Surfing Pig offers pau hana in Kaimuki
The Surfing Pig dares to go where many others have gone before: a stretch of storefront on Waialae Avenue between 12th and Koko Head, previous home to Salt and Hale Ohuna.
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Quietly, Kaimuki is becoming a hip food neighborhood enclave. Without the self-congratulatory fanfare that has accompanied other up-and-coming neighborhoods (here’s looking at you, Kakaako), Kaimuki’s restaurant options have expanded from their mom-and-pop origins to bring youthful, progressive eats to the neighborhood.
Now, The Surfing Pig dares to go where many others have gone before: a stretch of storefront on Waialae Avenue between 12th and Koko Head, previous home to Salt and Hale Ohuna.
Kono’s, the restaurant group of kalua pig burrito fame, opened The Surfing Pig as its first full-service restaurant and bar in early April.
“We like to think we’re Kono’s’ sexy older sister,” said manager Dave Sasaki.
THE SURFING PIG
3605 Waialae Ave.
Happy Hour: 4 to 5:30 p.m. daily
>> Draft beer, $2 discount
>> Signature cocktails, $2 discount
>> Street Tacos, $14
>> Smokey Cheesy Mac, $10
It’s got a downtown-dressy atmosphere to match, with an urban vibe, inviting bar and an upstairs seating area with huge black-and-white drone shots of the Honolulu cityscape.
Young professionals will feel right at home in the downstairs bar.
The Surfing Pig is not Kono’s — but that’s not to say its menu is entirely distinct. Kono’s famous kalua pig appears on the Surfing Pig menu as part of its Street Taco sampler, which also includes battered fish and fried shrimp tacos, $14 during happy hour (regularly $15).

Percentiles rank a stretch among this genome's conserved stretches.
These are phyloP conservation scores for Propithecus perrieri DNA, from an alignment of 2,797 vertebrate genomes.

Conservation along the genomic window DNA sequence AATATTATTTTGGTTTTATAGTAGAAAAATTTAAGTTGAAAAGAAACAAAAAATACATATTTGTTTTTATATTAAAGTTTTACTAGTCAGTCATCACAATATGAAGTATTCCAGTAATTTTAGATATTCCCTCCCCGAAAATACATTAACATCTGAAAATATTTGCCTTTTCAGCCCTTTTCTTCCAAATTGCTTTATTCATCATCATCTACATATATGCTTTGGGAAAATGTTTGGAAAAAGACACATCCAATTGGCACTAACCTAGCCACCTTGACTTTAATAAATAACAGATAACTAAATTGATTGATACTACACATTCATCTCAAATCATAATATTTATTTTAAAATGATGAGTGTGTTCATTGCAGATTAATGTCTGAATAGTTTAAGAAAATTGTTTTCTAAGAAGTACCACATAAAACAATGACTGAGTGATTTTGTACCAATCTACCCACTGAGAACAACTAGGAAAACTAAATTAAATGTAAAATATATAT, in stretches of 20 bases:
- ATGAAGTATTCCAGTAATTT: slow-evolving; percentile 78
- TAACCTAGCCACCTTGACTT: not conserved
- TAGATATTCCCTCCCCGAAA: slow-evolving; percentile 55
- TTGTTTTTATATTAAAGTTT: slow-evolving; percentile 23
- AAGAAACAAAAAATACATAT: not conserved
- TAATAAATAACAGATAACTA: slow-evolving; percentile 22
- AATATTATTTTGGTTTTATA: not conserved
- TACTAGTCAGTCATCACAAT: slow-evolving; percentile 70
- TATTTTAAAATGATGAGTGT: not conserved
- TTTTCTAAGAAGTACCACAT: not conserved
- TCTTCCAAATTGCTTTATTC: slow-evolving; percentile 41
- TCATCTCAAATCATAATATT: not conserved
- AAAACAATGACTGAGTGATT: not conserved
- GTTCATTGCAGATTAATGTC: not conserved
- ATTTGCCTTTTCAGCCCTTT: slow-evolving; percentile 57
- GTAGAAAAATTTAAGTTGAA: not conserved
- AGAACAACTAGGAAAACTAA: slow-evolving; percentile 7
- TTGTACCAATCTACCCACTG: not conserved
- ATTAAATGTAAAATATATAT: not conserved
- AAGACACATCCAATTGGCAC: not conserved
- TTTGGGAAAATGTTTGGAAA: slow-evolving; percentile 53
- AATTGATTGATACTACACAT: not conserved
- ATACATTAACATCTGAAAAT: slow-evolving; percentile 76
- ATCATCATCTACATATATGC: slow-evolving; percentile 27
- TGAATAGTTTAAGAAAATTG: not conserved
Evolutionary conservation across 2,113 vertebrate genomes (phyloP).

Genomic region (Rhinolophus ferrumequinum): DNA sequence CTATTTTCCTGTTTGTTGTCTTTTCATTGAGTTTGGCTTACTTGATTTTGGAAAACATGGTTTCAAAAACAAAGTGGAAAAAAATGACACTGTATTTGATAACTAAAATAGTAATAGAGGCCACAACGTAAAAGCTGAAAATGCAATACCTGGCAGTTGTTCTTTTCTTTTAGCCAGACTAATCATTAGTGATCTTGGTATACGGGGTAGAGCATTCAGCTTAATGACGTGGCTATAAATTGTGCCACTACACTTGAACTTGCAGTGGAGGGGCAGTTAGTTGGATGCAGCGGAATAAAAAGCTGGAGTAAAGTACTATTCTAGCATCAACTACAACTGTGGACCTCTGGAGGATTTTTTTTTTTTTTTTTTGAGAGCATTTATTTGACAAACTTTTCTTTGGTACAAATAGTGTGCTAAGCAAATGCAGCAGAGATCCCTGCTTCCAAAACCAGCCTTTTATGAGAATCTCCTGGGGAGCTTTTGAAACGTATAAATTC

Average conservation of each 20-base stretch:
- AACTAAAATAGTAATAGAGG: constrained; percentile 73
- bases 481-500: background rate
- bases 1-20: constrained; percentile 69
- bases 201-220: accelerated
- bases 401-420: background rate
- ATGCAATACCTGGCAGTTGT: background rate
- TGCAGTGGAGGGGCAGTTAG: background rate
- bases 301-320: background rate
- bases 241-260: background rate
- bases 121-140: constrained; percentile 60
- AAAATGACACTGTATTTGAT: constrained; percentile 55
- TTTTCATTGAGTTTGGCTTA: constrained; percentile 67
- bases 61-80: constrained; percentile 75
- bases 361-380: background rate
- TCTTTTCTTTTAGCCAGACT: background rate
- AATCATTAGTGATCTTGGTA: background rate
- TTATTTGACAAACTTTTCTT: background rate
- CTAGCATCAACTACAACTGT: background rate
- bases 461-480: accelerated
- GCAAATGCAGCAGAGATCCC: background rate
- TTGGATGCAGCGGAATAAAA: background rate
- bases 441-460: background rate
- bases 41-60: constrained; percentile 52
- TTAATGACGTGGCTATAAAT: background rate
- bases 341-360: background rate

We also opted for the Smokey Cheesy Mac, with a gouda-based sauce and pancetta topping ($10, regularly $12) and the shoelace truffle fries, which were delicious, topped with Parmesan and chicharrones ($7, regularly $9).
Most of the rest of the food was satisfying, but not outstanding for the price — until we tried the chef’s special, shrimp and grits ($12.50). It wasn’t on the happy-hour menu, but it was delicious. Made from a recipe that came from the chef’s Georgia-born mother, it featured creamy grits that a friend compared to ricotta, bathed in a savory sauce.
Southern influence shows up in a few places on the menu, especially during brunch, which includes chicken and waffles, gumbo and biscuits and gravy. On return visits, we’d bet on dishes that lean into this homegrown Southern style, a rarity in Honolulu.
The pau-hana menu suggests drink pairings for every dish, and that’s a nice touch. During happy hour, draft beer and signature cocktails are discounted by $2 and wine by $1.
The beer list is short and sweet, including Kirin, Kona Brewing Co. and Stella Artois. The wine list is about four times as long, including rose and prosecco.
We opted to dive straight into the mixed-drink menu, checking out some signature happy-hour cocktails.
These drinks don’t present themselves as modest; instead they’re strong, fun and down to party.
The Pinky Pig ($9), made with vodka, watermelon liquor, lime and mint, is a fetching watermelon-colored pink. A French Cocktail ($10), made with cognac, “French bubbly” and house-made sour, comes nicely presented with a curled lemon garnish.
The Smoking Pig ($12) lives up to its name; it’s a strong, savory take on the Old Fashioned, made with bourbon, bitters and sugar, infused with smoke and topped with bacon.
The Surfing Pig joins the movement to elevate food and drink offerings in Kaimuki, and is a solid option for after-work drinks and nibbles.
“We’re in our infancy; we’re still learning what our customers want,” Sasaki says.
Its great atmosphere and convenient location give the Surfing Pig good odds of becoming a new neighborhood standby. We’d like to see more of the chef’s authentic Southern flair on the menu.